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Meet the 2011–12 Emerging Researcher, Scholar, Creator Awardees

February 28, 2012

Each year, Mason selects three faculty members who show exceptional promise in their disciplines to receive Emerging Researcher, Scholar, Creator Awards. To qualify for this award and its $3,000 stipend, the faculty member must be within 10 years of receiving his or her terminal degree and have growing national and international recognition for his or her work.

Peter Leeson

Peter Leeson, the BB&T Professor for the Study of Capitalism, joined Mason in 2007.

His current studies in law and economics focus primarily on medieval judicial practices in dispute resolution and examines the role of beliefs in sustaining systems of law and order, the informational properties of various judicial procedures, and the efficiency properties of the property rights structure and legal arrangements. He has tackled the subject of the law and economics of superstition across cultures and over time.

His recent book, The Invisible Hook: The Hidden Economics of Pirates, has earned him international fame as an economist of uncanny insight and awards from numerous academic societies and other media.

Leeson received a BA summa cum laude from Hillsdale College and a PhD from Mason. He was a Visiting Fellow at Harvard University in 2004 and the F.A. Hayek Fellow at the London School of Economics in 2005. He also is the North American editor of Public Choice and associate editor of Studies in Emergent Order, Journal of Private Enterprise, and Review of Austrian Economics.

Qiliang Li, assistant professor in the Department of Electrical and Computer Engineering, came to Mason in 2007 from the National Institute of Standards and Technology where he was a research scientist.

Qiliang Li

Since joining Mason, Li has established an experimental lab for research in nanoelectronics. His research efforts involve the development of electronic devices so small that the interatomic interactions and quantum-mechanical properties of these devices are significant and must be taken into account in their design. Li’s recent work has concentrated on the properties of nanoscale devices based on semiconductor nanowires, which are structures on the order of tens of nanometers or less in diameter. Li and his colleagues are also working on high-impact applications of these devices to computer memories, biomedicine, and solar energy cells.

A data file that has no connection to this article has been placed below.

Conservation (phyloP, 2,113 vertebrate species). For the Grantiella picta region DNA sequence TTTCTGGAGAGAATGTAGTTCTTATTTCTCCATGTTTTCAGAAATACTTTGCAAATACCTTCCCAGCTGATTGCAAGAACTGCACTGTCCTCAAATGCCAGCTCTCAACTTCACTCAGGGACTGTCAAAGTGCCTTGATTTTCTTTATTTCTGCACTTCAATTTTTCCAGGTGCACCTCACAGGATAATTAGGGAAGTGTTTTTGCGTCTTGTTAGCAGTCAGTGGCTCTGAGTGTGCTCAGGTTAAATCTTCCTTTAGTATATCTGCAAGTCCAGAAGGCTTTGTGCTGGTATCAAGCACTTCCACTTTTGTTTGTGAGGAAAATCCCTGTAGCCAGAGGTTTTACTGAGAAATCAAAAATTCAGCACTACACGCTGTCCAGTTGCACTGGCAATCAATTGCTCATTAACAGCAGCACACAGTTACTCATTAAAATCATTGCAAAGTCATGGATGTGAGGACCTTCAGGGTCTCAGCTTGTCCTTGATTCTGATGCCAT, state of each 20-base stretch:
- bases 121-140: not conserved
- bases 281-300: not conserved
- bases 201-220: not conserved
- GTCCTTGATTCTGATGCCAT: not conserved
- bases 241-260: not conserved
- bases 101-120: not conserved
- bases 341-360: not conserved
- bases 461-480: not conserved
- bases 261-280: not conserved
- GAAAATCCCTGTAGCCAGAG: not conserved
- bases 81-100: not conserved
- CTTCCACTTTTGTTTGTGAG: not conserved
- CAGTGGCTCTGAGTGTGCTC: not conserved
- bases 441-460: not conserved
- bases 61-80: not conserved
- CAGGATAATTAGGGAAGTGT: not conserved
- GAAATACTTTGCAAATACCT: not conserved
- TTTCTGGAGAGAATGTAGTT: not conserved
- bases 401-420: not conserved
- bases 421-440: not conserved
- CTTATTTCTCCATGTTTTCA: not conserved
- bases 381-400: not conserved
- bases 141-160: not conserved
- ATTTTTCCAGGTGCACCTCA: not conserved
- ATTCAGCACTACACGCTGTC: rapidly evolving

Li received a PhD in electrical and computer engineering from North Carolina State University. He also has an MS from Nanjing University and a BS from Wuhan University. In addition, Li holds a Virginia Microelectronics Consortium Professorship and received a National Science Foundation CAREER award in 2009.

Siddhartha Sikdar, a member of the bioengineering and electrical and computer engineering faculty, has since 2008 held an appointment at the Krasnow Institute for Advanced Study.

His research interests are in the development and clinical translation of new diagnostic ultrasound imaging techniques and applications, and the application of bioengineering concepts, tools and techniques for investigating the pathophysiology of soft tissue pain syndromes and understanding complex muscle disorders.

Siddhartha Sikdar

Sikdar has forged a number of external and internal collaborations, foremost among them a partnership with Lynn Gerber, MD, director of the Center for the Study of Chronic Illness and Disability in the College of Health and Human Services. He is also working with other researchers at  Mason’s College of Science, the NIH Clinical Center, the University of Maryland Medical Center, the Veterans Affairs Medical Center in Baltimore, and others.

He earned a bachelor of technology degree in electrical engineering from the Indian Institute of Technology, Kanpur, India, and an MS and a PhD in electrical engineering from the University of Washington, Seattle. In 2010, Sikdar was recognized by the National Science Foundation with a CAREER award.

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